ED Urges States to Make Data Systems More Open
Researchers must have access to the mountains of education data being produced by schools and districts in order to mine new instructional materials, federal officials told state and local administrators at an annual data conference here this month.
As part of the Obama Administration's Education Data Initiative, Joanne Weiss, the U.S. Education Department's chief of staff, said information from multiple federal data systems, including EDFacts, the Integrated Postsecondary Education Data System, the Civil Rights Data Collection and others would be "mashed together" in common platforms. Last week, the department held its first "data jam" for researchers and entrepreneurs interested in using the data to develop instructional tools; the participants are expected to return in October to present their ideas.
"Policy analysts and politicians often warn of the law of unintended consequences—as if all unintended consequences are negative ones—but in the world of data, we should also be aware of the law of welcome surprises," Ms. Weiss said at the start of the National Center for Education Statistics' annual conference, called STATS-D.C., also held last week. "We'll see electronic 'backpacks' where students can carry their own transcripts and portfolios, personalized college-choice tools, financial aid shopping sheets, and yes, more school and college scorecards," Ms. Weiss said.
Toward that end, the National Forum on Education Statistics, part of the U.S. Department of Education's research agency, released a report to help states develop partnerships with researchers to use student, teacher, and administrative information in their longitudinal data systems.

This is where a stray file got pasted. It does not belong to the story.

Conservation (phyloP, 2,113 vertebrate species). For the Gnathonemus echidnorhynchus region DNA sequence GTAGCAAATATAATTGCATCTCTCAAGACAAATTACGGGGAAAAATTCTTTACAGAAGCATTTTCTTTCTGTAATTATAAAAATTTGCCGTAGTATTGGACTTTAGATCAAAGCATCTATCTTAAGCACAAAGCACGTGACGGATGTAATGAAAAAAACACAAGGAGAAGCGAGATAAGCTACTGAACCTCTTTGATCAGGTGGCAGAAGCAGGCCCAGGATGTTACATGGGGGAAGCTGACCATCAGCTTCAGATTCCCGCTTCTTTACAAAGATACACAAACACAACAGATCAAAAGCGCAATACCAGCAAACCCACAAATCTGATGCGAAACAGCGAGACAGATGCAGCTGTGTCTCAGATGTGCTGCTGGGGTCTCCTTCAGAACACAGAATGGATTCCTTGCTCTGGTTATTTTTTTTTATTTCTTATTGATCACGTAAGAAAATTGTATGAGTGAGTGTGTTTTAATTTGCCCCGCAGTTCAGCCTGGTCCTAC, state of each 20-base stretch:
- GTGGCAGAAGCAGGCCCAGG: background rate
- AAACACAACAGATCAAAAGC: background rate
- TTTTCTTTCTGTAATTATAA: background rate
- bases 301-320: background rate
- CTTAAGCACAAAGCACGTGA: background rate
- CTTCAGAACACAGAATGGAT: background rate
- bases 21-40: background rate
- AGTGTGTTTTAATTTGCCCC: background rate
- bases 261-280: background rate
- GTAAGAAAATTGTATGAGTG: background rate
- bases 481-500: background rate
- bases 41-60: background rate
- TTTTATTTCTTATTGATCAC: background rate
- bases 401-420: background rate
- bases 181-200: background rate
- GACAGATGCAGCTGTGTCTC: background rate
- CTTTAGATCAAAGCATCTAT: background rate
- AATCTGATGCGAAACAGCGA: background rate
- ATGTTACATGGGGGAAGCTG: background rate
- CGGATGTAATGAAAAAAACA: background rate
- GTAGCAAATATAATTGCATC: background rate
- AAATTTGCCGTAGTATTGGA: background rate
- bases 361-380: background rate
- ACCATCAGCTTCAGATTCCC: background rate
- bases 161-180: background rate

Education officials need to get ahead of the research requests to prioritize the list of researchers who want to use the databases to solve pressing instructional and policy questions in the state, argued Nancy J. Smith, a principal consultant for the Vienna, Va.-based DataSmith Solutions, a contractor for the Education Department during a discussion at the conference.
"In education we need these daily doses of common descriptive data and we haven't even articulated yet how many ways we can use it," she said. "You don't want to just say, 'Here, I have a [state longitudinal data system], come on, use it for whatever'."
The guide notes that states frequently have repeat requests from researchers for data relating to hot education topics, such as teacher effectiveness, school turnaround and charter schools, yet districts do not often have standard forms or data-release procedures geared to encourage data requests for specific topics.
Among the guide's recommendations:
• States can reduce their workload on researcher data requests by building a catalog or Web gateway that organizes the available data sets by topic as well as how it can be used. Online forms could channel researchers toward publicly available data or requests for more restricted data.
• Researchers who want to use state data may benefit from training on the state's research priorities and the procedures for using specific data sets
• States should monitor how researchers use the data to ensure students' privacy is protected.
The overhauled federal education research network may be a "perfect conduit" to help states and districts work with researchers on the data, Ms. Smith said.
The latest iteration of the regional educational laboratories, renewed last year, and the upcoming iteration of the national comprehensive centers, which are expected to be chosen August 16, both include new requirements to create research partnerships among state and district educators and researchers to use the state's longitudinal data.
"I see them as being able to help connect the [state education agency] with the state or regional research and analyst community to figure out who best can use the data now," Ms. Smith said.